Alexander, Oliver Stone’s $155-million film, is being praised by some as the “first honest portrayal of a gay historical figure”. Gay critic Steve Weinstein, however, calls it Alexander the Lousy. He found the flick dull, “as though you’ve just sat through a three-hour community college Intro to Western Civ 101 lecture”. In the “time-honored Hollywood tradition” of using British English to imply class, Philip is said to speak with a burr while Alexander uses American Standard Newscaster. And why does Colin Ferrell’s hair make him look “at various times like a street punk, Farrah Fawcett, Peter Frampton, and Hilary Clinton”? And why do the computer-simulated battle hordes look obviously phoney, and why is Alexander called “Great” at least four times – about 500 years before the name was coined – for starters? Weinstein also finds hilarious the scene in which Alexander comforts Hephaestion on his deathbed.

Far more gays are raving about Kinsey, starring Liam Neeson and directed by gay writer Bill Condon. In the first two minutes, the film begins mocking Christianity, shows a preacher who denounces modernity (zippers, telephones, electricity, and autos are claimed by him to have been spawned by Satan), and recounts how zoologist Alfred Kinsey, although raised a Methodist, never attended church.

The movie is consummately successful in showing how his 1948 and 1953 studies about sexual behavior turned America’s sexual mores upside down. Sexual practices are talked about more directly than in any other movie that comes to mind, and Kinsey’s visit to a gay bar to find some of the tens of thousands to be interviewed about their sexual practices is hilarious.

During the movie’s opening week, the religious right screamed out against the portrayal of the atheistic Kinsey and all that he stood for. When you see the movie, don’t leave before the end credits. Included is archival footage provided by the Kinsey Institute of copulating animals, including porcupines.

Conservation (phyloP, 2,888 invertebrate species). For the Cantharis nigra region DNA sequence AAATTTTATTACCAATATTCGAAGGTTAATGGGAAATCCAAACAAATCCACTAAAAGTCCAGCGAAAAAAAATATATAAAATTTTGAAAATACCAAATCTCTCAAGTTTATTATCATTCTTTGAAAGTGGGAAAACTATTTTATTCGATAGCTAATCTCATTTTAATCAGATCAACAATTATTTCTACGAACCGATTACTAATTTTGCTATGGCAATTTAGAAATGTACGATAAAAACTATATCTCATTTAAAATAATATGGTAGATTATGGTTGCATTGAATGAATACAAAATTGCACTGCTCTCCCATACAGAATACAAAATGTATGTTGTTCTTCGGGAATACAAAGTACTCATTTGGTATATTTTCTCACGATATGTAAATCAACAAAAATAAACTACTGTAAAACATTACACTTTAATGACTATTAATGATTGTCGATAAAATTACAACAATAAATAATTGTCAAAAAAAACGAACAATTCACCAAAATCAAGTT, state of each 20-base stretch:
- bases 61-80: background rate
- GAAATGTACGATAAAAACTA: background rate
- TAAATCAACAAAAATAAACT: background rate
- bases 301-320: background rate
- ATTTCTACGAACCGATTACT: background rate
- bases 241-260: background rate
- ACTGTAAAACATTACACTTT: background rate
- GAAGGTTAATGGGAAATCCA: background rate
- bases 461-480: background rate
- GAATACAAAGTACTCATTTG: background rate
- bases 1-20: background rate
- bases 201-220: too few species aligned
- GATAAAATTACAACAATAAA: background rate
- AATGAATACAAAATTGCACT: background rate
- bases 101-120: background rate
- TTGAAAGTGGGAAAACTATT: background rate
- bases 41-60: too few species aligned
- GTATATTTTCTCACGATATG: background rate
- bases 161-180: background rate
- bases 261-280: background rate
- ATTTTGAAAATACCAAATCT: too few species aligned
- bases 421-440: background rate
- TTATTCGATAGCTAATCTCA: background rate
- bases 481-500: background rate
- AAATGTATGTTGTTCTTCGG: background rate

Several years before he died, I asked painter and fellow freethinker Paul Cadmus what Kinsey was like during the interview, one administered separately to his companion, photographer Jared French. It was strictly business, very thorough, statistics-gathering, he told me – the first orgasm, the size of the penis when flaccid and when erect, how much activity per week, etc. And did he think Kinsey was gay? Yes, Cadmus thought he probably was, and this was before it was generally known that Kinsey had had homosexual experiences.

Alan Cumming, who starred on Broadway in Cabaret, is the freethinker whose fragrance – appropriately priced at $69 for a 3.4-ounce bottle and called Cumming – will go on sale in February. It’s the ideal gift for those who’d like squirts of Cumming all over their bodies.

Not to change the subject, according to Michael Musto in Village Voice, Gore Vidal once observed in some unknown context that “Boys are expected to squirt as often as possible in order to fructify an egg.”

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Created : Sunday, 2005-02-13 / Last updated : Wednesday, 2007-12-12